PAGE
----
A bobcat has been spotted chilling out on a backyard shed roof on the North Shore.
Stunning photos of the animal encounter on a rainy January day were shared by North Vancouver hobby photographer Steve Toombs, who says he was lucky to capture the moment.
Toombs, who has lived at his home that backs on to Lynn Creek for two decades, said he had never had a bobcat stop by in all his years at the property, until recently.
He said the big cat had visited the yard briefly a few weeks ago, but he wasn’t quick enough to snap a photo at the time.
“I caught it briefly once, chasing a squirrel in my yard a few weeks back,” he said.
“I saw it run up the tree and by the time I got my camera I didn’t get even a single picture of it – but it’s come by now a couple of times to sit on the roof of my shed.”
The bobcat made another unexpected visit around 11 a.m. on Jan. 4. This time, Toombs was ready and had his camera close by when he noticed the big cat relaxing on the shed.
“The first pictures I took, I shot through my window, because I didn’t want to scare it away – but the pictures didn’t turn out very well, so I tried going outside, but it was raining quite hard,” he explained.
“I went out in the rain and managed to capture one of the bobcat sitting out on the roof, and then the others I went back into my dining room and I slid open the sliding door so I could photograph it from there. Once I started clicking, you basically see a series of the bobcat getting up and leaving.”
Toombs was using a Nikon D810 with a 200-500 mm lens when he managed to capture the bobcat hanging out before it got up, stretched, and walked away casually. He estimated the bobcat was about 12 kg or up to twice the size of an average house cat.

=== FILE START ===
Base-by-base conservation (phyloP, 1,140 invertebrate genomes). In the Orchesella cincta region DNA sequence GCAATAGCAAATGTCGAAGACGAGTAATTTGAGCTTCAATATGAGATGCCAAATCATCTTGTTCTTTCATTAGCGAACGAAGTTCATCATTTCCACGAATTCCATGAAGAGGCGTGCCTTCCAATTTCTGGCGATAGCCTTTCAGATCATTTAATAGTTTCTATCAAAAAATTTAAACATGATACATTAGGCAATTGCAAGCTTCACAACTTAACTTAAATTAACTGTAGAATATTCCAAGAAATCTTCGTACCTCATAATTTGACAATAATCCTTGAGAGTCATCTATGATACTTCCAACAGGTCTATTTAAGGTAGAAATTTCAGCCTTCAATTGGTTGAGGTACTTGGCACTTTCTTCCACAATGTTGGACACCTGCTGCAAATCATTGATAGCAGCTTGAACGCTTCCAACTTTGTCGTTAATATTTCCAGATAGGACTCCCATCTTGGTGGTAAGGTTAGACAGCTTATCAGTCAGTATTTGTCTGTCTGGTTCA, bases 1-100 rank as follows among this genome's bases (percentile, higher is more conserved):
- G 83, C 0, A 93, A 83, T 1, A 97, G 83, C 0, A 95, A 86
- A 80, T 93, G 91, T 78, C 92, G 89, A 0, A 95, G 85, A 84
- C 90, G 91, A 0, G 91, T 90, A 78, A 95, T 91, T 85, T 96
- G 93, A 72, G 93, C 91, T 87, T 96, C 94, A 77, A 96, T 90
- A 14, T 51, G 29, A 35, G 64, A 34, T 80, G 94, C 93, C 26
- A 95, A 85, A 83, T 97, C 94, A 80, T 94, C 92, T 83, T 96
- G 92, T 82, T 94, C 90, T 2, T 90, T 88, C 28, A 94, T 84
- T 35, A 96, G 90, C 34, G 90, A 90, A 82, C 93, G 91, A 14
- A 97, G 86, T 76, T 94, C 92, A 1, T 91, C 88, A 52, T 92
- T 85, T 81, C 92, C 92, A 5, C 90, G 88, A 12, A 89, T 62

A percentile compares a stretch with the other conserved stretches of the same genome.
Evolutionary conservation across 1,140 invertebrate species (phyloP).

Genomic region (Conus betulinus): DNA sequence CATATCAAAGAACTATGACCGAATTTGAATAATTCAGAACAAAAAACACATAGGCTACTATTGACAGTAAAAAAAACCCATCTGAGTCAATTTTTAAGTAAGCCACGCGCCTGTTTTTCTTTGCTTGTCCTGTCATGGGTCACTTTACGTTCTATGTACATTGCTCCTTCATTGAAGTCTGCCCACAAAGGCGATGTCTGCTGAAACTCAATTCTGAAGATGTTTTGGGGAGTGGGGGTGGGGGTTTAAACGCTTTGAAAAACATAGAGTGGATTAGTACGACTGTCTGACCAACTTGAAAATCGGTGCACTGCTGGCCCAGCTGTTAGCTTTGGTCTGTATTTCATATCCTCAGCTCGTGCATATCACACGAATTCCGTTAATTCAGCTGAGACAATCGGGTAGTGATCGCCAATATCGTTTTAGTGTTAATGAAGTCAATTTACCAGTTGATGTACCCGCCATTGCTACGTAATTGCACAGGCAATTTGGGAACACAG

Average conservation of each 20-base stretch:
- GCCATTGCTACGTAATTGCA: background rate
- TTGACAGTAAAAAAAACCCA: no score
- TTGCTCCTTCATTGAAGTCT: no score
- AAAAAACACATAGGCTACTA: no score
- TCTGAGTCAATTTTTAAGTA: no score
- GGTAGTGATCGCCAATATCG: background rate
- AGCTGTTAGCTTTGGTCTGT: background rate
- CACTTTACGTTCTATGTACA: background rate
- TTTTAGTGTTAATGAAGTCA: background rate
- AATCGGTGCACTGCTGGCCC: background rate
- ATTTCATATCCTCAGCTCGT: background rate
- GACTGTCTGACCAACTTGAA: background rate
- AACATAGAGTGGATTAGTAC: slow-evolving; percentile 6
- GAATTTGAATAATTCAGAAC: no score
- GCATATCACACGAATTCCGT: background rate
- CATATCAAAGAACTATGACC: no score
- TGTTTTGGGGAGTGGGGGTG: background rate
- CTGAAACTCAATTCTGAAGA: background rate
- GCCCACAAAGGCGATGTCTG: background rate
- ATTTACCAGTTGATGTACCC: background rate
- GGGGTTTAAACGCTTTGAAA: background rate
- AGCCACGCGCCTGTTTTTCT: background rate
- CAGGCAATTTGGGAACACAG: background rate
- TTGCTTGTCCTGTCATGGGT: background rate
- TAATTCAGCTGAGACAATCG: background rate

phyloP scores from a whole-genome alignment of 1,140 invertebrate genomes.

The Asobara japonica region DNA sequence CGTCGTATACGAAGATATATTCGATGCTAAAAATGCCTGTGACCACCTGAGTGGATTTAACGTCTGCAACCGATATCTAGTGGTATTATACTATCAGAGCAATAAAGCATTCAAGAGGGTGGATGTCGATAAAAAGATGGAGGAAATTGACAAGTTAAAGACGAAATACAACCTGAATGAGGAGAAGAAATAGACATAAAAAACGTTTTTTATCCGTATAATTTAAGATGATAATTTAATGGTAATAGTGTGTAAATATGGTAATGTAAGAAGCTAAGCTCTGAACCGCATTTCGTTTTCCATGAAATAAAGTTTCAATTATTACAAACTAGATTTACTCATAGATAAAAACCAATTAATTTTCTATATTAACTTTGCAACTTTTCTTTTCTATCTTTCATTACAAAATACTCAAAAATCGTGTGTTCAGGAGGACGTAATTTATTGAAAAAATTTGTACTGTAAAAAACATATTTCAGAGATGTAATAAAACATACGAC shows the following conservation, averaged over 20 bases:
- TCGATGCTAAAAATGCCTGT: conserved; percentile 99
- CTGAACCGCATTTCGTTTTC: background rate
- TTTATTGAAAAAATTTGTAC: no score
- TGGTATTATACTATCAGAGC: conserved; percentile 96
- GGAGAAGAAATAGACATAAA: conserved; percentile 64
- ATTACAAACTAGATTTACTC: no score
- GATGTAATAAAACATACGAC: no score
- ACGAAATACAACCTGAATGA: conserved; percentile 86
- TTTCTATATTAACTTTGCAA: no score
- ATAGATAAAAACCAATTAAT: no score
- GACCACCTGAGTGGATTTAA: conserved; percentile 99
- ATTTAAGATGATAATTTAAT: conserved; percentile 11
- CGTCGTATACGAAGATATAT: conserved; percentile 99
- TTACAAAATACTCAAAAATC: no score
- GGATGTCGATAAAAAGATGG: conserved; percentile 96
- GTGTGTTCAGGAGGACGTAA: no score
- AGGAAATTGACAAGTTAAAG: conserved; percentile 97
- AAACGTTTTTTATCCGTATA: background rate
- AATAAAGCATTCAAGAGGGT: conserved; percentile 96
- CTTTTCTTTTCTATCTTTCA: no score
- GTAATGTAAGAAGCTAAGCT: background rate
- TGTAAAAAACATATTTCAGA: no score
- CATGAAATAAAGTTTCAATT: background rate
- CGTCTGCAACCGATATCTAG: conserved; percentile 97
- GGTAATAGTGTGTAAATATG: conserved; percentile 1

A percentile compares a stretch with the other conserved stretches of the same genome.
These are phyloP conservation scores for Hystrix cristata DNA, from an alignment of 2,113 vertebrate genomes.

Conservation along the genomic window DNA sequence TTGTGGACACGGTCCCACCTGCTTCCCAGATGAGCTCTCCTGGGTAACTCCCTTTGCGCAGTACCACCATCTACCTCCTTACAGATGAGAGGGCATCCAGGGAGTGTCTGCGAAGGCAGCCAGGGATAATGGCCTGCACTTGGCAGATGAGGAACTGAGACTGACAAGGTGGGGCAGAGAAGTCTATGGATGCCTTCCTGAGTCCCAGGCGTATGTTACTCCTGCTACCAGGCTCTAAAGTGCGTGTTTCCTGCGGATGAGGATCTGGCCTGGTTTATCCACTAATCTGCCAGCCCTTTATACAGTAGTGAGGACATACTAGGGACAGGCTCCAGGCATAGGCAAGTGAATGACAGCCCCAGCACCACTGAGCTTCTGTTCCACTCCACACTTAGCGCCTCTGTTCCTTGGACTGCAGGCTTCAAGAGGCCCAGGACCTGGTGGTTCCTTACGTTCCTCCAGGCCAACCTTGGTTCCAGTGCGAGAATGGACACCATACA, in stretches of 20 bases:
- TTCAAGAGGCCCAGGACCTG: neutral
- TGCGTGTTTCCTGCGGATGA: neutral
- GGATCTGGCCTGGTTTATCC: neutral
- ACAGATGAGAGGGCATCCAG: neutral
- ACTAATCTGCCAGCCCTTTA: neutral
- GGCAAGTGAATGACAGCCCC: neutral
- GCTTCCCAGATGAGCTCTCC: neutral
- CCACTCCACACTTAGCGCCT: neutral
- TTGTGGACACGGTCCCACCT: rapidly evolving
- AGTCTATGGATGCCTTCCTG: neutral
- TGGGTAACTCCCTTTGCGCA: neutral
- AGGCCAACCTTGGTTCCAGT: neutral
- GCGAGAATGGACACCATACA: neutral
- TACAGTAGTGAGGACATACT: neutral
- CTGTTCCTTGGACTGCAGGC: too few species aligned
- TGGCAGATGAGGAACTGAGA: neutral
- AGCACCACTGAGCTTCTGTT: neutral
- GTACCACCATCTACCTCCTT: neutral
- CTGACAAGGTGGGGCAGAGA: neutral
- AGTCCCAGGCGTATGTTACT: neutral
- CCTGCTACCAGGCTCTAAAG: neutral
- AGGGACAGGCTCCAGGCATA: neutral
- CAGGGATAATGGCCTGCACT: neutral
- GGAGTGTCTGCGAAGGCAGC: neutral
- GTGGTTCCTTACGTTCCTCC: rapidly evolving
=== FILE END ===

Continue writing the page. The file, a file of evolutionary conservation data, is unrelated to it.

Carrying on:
“It was pretty cool because they’re fairly elusive,” Toombs said. “I’ve known they’re around, but I’ve never seen one before, so it was great.
“It was just hanging out on the shed in the rain.”
Living so close to Lynn Creek, Toombs said he often had critters and larger wildlife visiting his backyard.
“We see bears all the time and skunks and raccoons, the usual, and we had a mink in the yard once, but it’s the first time in 20 years that we’ve been here that we’ve seen a bobcat.”
He said a certain patience was needed for wildlife photography, and it wasn’t his usual forte.
“I just got lucky,” Toombs said.
“I just happened to be looking out at the right time and was able to grab my camera.”
Bobcats are 'very discreet' animals
Sgt. Simon Gravel, of the B.C. Conservation Officer Service, said it wasn’t very common to receive reports of bobcat sightings on the North Shore, with more reports usually coming from Squamish, Whistler and Pemberton.
“We do have a healthy population of bobcats,” he said. “Usually they’re very discreet so you don’t see them much, but it is very likely that a bobcat can be seen in North Vancouver.”
He said while the conservation office didn’t have data on their populations, bobcats were doing well and played a good role in the ecosystem, hunting small prey like rodents.
Gravel said bobcats, which grow to about 14 kg, were not a big concern for public safety, but it was important for people in residential areas near wildlife to control attractants.
“We don’t want bobcats to associate our backyards with a source of food,” he said.
“We don’t have any reports of a bobcat attacking a human, but we do have knowledge that they can go after chicken coops or small pets.
“They are very small animals and we do not have much concern in terms of public safety. However, if a bobcat approaches you it is important not to feed it, not to approach it or have any positive interaction but to chase them away.”
Elisia Seeber is the North Shore News’ Indigenous and civic affairs reporter. This reporting beat is made possible by the Local Journalism Initiative.